top of page

Sometime last spring Karen Miller read in the NY Times that Ian McKellen and Patrick Stewart were coming to Broadway in productions of Harold Pinter’s *No Man’s Land* and Samuel Beckett’s *Waiting for Godot*.  We both started drooling uncontrollably, and I bought us tickets for the Pinter, and tickets for the two of us plus her beloved, Bruce, for the Beckett.



Karen says Beckett’s *Waiting for Godot* is seen as the most important play of the 20th century, and I can’t think of a play I would place above it.  I first read it in college, and it thrilled me, I read it over and over again.  This is the third production I’ve seen: I saw one in Madison, at Madison Repertory Theatre, with local actors I don’t know - - the previous Broadway production, with Bill Irwin as Vladimir, Nathan Lane as Estragon, John Goodman as Pozzo, and John Glover as Lucky - - and this production, with Stewart as Vladimir, McKellen as Estragon, Hensley as Pozzo, and Crudup as Lucky.


Each time I see the play it turns into a Beckett experience in itself: I go to the theatre longing for the beauty and transcendence that I see in the play, and I come away with an overwhelming sense of disappointment.  I talked with Karen about this after the last Broadway production: for me, based on the productions I’ve seen, it doesn’t work as a play - - it’s a work of literature, and not a work of theatre.  It doesn’t hold the stage.  I’m enthralled by it as a book, but bored by it as a play.  Last night I napped a bit, with no guilt at all.  And I found myself thinking about what I was going to make for breakfast: oatmeal?  Yes, oatmeal with raisins and maple syrup, that sounds delicious.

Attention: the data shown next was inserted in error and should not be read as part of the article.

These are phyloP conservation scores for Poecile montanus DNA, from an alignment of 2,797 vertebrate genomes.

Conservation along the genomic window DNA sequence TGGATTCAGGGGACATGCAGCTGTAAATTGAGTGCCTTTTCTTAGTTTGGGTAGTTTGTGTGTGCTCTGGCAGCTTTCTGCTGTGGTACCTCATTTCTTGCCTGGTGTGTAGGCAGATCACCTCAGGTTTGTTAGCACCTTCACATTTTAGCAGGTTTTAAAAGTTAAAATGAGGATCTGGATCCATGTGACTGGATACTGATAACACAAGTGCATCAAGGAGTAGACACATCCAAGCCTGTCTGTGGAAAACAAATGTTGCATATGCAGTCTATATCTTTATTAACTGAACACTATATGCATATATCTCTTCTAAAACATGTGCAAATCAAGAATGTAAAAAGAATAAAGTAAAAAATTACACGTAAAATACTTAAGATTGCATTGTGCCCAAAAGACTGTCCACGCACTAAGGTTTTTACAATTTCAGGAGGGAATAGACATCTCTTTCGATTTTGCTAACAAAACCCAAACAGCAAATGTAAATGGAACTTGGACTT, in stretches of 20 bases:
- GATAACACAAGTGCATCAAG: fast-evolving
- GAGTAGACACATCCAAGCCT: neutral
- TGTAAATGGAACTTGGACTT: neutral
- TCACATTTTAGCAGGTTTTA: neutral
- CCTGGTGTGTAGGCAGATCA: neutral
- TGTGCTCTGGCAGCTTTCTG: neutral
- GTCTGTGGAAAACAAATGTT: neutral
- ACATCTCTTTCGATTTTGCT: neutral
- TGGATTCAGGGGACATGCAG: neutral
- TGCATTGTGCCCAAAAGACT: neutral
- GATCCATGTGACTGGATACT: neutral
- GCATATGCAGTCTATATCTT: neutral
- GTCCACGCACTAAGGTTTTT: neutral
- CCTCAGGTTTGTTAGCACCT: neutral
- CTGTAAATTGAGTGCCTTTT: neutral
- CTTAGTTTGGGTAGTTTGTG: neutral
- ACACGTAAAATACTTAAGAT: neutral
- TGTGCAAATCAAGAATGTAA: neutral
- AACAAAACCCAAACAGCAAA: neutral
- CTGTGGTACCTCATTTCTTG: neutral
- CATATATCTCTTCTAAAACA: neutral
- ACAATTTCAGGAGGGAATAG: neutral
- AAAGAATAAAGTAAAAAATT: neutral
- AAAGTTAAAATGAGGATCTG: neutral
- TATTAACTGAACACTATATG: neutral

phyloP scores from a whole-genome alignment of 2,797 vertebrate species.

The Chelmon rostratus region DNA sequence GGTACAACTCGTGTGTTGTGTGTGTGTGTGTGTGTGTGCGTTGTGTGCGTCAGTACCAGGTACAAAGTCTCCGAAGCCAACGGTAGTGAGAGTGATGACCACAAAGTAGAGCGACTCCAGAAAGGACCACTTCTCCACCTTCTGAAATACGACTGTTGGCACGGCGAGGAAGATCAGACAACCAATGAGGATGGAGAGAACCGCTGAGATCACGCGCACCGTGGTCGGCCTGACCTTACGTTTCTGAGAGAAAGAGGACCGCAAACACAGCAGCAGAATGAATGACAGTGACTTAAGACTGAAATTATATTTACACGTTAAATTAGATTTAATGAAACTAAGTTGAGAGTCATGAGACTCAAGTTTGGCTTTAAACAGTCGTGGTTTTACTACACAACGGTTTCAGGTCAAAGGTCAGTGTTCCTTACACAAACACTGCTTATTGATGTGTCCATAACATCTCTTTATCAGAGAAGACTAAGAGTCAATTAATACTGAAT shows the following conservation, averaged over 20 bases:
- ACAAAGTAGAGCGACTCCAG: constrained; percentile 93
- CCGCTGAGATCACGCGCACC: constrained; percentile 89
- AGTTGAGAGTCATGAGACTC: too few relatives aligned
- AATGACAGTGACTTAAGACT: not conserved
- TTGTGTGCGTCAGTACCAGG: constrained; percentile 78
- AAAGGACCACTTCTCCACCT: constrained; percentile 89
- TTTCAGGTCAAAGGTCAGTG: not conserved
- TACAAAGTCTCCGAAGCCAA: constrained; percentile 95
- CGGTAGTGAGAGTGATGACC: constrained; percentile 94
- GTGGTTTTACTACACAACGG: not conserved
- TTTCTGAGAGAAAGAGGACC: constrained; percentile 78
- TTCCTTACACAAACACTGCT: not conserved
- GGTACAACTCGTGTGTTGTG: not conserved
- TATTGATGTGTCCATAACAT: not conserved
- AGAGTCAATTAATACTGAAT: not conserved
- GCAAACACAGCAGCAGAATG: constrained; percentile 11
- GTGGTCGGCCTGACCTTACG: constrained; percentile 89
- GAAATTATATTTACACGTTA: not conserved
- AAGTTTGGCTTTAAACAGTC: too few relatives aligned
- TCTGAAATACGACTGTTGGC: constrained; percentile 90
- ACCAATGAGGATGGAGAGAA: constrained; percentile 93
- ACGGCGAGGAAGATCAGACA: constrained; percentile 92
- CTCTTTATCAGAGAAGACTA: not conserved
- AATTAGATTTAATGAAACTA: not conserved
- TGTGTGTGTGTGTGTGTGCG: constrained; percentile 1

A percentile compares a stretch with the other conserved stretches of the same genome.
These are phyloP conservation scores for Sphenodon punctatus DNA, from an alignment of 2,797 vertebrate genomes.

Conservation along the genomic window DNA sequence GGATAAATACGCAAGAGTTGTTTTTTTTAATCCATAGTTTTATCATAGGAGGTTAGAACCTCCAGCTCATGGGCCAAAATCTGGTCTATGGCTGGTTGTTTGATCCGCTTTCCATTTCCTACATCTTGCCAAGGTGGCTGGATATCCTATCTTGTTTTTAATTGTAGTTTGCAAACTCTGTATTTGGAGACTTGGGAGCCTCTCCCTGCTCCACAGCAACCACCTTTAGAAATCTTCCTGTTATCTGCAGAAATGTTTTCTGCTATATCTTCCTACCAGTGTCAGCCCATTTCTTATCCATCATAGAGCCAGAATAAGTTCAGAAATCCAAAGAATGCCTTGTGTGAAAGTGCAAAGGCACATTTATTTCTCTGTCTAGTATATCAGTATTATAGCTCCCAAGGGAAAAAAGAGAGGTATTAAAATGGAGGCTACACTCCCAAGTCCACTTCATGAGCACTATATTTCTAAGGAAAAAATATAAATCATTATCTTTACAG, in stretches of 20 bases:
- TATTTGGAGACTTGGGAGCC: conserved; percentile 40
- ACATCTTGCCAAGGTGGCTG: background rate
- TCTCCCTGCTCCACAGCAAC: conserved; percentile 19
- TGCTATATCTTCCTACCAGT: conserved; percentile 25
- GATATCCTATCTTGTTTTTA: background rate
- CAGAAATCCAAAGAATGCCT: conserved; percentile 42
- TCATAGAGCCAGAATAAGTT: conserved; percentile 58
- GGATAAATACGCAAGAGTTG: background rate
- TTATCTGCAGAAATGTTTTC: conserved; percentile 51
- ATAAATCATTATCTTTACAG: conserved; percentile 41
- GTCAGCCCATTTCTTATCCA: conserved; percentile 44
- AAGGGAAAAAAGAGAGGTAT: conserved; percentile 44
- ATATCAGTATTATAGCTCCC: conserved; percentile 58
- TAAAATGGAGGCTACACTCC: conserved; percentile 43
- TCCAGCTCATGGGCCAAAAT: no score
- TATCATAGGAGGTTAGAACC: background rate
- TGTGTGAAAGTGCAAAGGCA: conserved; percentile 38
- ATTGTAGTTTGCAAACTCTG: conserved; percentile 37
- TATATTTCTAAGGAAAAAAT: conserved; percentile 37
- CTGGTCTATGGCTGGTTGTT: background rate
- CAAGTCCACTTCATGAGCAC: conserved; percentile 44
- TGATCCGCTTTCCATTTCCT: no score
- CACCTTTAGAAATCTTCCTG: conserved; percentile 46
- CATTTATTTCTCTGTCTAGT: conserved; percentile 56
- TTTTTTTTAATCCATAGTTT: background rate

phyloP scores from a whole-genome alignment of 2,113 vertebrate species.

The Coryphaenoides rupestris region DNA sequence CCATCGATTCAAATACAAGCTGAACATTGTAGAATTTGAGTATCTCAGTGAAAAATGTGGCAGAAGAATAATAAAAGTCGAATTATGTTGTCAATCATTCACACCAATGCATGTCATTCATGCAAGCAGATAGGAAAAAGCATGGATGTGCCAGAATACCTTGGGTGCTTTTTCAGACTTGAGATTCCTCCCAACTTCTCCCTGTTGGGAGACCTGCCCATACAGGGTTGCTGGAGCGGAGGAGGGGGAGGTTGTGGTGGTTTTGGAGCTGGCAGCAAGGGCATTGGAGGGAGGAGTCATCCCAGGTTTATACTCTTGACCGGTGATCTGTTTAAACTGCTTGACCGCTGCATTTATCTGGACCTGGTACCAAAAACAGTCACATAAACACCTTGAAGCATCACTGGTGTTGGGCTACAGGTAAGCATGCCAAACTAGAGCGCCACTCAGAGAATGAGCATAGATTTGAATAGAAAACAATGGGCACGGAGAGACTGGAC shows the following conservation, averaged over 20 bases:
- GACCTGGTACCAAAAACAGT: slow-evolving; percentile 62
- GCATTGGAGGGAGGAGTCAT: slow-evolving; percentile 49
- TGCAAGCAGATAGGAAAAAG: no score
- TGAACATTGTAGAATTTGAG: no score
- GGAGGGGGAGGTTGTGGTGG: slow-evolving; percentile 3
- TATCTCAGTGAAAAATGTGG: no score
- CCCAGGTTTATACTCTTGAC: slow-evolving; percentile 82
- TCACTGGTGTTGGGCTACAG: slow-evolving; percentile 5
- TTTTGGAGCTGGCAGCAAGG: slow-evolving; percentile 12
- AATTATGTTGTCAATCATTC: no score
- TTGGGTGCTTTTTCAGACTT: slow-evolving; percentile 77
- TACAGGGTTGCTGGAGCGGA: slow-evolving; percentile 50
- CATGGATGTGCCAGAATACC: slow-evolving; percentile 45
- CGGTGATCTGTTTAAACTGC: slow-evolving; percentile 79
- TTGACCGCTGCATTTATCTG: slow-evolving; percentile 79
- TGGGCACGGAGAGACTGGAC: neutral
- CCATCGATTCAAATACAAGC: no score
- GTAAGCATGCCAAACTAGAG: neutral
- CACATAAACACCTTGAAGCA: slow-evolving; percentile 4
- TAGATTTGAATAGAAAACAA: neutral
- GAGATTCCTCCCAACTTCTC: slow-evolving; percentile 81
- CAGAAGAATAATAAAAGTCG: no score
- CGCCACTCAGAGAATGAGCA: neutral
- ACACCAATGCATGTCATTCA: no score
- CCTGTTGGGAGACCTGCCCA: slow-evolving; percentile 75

I found this production more satisfying than the other Broadway production, and it was because of the performances by McKellen and Stewart.  Their camaraderie was so deep, it made the whole play more charming than I thought it could be.  There are two moments when they briefly hug each other, and a moment when McKellen leans his head against Stewart’s shoulder, and Stewart sings him a lullaby - - the high points of the show, so touching and tender. They both displayed complete mastery of the stage, as expected, McKellen taking honors for his stunning physicality, he communicates so much by doing so little, and he used his voice with such artistry.


Hensley was a little too broad as Pozzo, not really to my taste.  Crudup gave a bravura performance as Lucky, was disturbing in his dance and brilliant in his abstract monologue.  One final thing: the set was beautiful, and the lighting blew me away.  There was a huge white spotlight covering most of the stage at the end of each act, and it was chilling.

PS - - For the other half of this double bill, click here:

bottom of page